There’s so much to do to prepare. We need to flesh out our preliminary itinerary. We need to gather insurance information and research internet providers. We’ve got to start culling our belongings soon so we can keep only the essentials in a storage unit.
And then there’s buying the RV itself.
We’re pretty sure we’re going to get a used Class A Diesel, between 38′ and 40′ long. We don’t want to have to buy a vehicle with the power needed to pull a large trailer or a 5th wheel, and we feel like a Class B or C are going to be too small for our full-time-working lifestyle.
Gas and diesel motorhomes have their advantages and disadvantages, but since we’re planning on traveling constantly, we want something with durability and lots of reliability — plus used diesels wear their mileage more gracefully than used gas models do.
So we’ve got it narrowed down to a used Class A Diesel pusher, as I mentioned. Sadly, this really doesn’t narrow it down at all.
We toured a consignment lot full of used RVs today and started picking out elements of floor plans we like to start figuring out a direction, and possibly even some makes and models of choice.
What we like
Televisions should be visible. We don’t really watch all that much tv, but we feel like we shouldn’t have to crane our necks to see the screen. Most setups were fine, but a few of them had the tv on the floor between the driver and passenger, making it tough to see from the couch.
Backup cameras should be easy to watch. And side view cameras would be nice, too! Until we bought our RAV4, the largest vehicle I’d ever driven was a Ford Contour. I’m now used to our small SUV, but a 40′-long RV is something else entirely. These cameras are gonna save my tush.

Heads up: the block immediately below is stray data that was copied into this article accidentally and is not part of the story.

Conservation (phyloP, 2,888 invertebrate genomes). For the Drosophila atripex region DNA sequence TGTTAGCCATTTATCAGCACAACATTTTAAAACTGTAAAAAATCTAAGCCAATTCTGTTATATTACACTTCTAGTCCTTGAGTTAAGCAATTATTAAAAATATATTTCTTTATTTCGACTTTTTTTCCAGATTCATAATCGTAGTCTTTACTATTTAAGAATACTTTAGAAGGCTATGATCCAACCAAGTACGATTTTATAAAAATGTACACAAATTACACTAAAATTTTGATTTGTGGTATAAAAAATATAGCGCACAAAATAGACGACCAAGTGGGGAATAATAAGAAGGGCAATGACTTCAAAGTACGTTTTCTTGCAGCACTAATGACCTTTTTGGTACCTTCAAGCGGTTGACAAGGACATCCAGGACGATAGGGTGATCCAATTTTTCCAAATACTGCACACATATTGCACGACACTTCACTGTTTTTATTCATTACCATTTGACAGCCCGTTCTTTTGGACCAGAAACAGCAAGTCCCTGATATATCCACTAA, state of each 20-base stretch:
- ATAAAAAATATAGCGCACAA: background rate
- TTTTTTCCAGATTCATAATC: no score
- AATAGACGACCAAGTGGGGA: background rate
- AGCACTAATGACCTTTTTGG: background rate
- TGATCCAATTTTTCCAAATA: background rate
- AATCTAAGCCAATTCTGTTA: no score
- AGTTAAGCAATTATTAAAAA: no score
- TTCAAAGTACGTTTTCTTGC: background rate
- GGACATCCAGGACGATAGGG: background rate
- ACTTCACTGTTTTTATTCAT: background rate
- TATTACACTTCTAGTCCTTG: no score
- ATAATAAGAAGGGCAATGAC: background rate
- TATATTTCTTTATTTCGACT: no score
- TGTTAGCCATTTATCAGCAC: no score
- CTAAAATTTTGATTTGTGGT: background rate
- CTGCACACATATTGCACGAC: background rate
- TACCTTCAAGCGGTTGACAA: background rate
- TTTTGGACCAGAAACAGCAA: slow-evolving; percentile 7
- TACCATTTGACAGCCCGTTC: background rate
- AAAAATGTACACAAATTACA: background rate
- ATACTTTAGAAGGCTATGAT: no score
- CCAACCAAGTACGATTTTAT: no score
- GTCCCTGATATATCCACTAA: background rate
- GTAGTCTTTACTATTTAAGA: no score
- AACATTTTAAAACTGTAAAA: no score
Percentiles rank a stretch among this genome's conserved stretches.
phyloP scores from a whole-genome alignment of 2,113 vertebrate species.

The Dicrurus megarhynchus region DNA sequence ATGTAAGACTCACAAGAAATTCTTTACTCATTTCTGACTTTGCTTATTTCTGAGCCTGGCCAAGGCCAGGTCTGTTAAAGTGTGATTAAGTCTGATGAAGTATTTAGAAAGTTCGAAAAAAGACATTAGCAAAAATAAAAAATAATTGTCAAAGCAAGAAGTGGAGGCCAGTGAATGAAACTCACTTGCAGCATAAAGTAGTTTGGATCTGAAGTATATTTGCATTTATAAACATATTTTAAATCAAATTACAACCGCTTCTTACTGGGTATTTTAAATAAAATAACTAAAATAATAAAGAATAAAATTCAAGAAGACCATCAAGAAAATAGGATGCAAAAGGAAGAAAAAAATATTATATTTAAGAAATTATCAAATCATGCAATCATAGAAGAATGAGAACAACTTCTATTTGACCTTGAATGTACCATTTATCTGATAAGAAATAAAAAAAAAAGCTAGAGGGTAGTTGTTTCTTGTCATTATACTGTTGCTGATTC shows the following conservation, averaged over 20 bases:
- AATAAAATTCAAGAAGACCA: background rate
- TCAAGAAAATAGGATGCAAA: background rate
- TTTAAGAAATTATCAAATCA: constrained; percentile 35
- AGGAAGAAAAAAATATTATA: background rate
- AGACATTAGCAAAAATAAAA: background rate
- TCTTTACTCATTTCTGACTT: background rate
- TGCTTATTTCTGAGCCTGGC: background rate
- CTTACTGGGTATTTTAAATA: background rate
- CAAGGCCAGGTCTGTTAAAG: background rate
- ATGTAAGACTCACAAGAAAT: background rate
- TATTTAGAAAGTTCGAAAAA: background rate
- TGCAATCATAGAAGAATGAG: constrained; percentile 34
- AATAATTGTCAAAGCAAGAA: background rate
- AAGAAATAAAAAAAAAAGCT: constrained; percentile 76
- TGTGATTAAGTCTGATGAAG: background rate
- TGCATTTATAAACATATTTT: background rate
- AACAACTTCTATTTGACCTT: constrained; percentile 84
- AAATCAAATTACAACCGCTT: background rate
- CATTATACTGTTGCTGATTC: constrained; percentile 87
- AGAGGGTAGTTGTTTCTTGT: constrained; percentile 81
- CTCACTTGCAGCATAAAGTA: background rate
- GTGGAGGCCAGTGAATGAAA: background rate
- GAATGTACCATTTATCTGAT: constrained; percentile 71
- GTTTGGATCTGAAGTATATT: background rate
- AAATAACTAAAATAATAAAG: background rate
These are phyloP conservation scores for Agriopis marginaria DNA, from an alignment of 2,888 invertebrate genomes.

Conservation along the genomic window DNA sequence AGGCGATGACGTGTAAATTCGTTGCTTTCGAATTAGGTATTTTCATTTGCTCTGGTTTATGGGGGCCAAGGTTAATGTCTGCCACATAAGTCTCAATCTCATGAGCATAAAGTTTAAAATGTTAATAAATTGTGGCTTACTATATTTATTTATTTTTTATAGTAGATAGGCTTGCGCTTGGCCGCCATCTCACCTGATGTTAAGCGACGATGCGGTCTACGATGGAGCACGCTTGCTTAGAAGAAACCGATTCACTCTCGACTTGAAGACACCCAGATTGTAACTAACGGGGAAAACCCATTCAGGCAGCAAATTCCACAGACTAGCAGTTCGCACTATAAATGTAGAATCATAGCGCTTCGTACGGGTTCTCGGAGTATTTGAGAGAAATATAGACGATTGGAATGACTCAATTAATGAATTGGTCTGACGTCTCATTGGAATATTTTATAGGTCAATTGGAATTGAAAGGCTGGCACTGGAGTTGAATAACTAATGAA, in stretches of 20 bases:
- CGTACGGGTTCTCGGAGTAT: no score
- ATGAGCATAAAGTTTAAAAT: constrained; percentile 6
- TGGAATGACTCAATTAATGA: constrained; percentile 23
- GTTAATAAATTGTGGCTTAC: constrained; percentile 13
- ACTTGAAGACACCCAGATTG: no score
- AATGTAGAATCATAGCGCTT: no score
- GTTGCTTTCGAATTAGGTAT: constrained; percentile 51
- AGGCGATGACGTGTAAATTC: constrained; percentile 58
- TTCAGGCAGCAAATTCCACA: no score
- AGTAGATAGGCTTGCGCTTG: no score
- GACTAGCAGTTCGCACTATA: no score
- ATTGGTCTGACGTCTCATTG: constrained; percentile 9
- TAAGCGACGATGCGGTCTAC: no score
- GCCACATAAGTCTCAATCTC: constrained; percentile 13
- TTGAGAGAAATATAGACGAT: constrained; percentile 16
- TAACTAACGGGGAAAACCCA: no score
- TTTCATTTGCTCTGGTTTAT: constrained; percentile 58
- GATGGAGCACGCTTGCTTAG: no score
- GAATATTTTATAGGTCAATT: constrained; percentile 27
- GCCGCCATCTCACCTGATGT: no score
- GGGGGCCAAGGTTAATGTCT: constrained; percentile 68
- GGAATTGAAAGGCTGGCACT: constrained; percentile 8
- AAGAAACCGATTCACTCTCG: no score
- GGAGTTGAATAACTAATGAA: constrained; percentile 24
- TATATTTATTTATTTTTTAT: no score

I’m a Southerner, so I love me some screen doors. The idea of being able to let the breeze in but keep the bugs out is really appealing. Even if the RV we get doesn’t come with a screen door, I may look into adding this.
No RV kitchen is going to have as much counter space as my house, but some of these are pretty impressive. More counter space is better. Also, it seems like most RVs have a combination microwave and convection oven, but some (like this one) have both, so that would be nice to have, especially when cooking for guests.
I’d rather sacrifice some storage space and get a bigger fridge and freezer. Fresh food is important to me, so I need to be able to keep plenty of it. Besides, you can’t just find Blue Bell ice cream anywhere. I may have to stock up.
Ever since we toured Meriwether, Eric and Brittany Highland’s RV, I’ve been wanting one with three sinks: one in the kitchen, one in the bathroom, and one in the lavatory. Even in our house, we don’t have a his-and-hers sink setup, so if we can get this in an RV, it’d be a step up. And fewer elbows in the face when trying to brush teeth.
Ample hanging clothes space is important to me, as is a washer/dryer. It’s not that I’m planning on bringing that many clothes with me, but I really don’t enjoy ironing, so when I get something pressed, I don’t want to have to fold it, unfold it, and iron it again. Really, this is about me being lazy.
This may seem silly, but I’d really like a decent-sized bedside table on both sides of the bed (which should be queen size, by the way). I hate fumbling for things in the night and not being able to find them.
What are the features you’d want to see in an RV? Have any thoughts on makes and models that would be perfect for us? Let us know.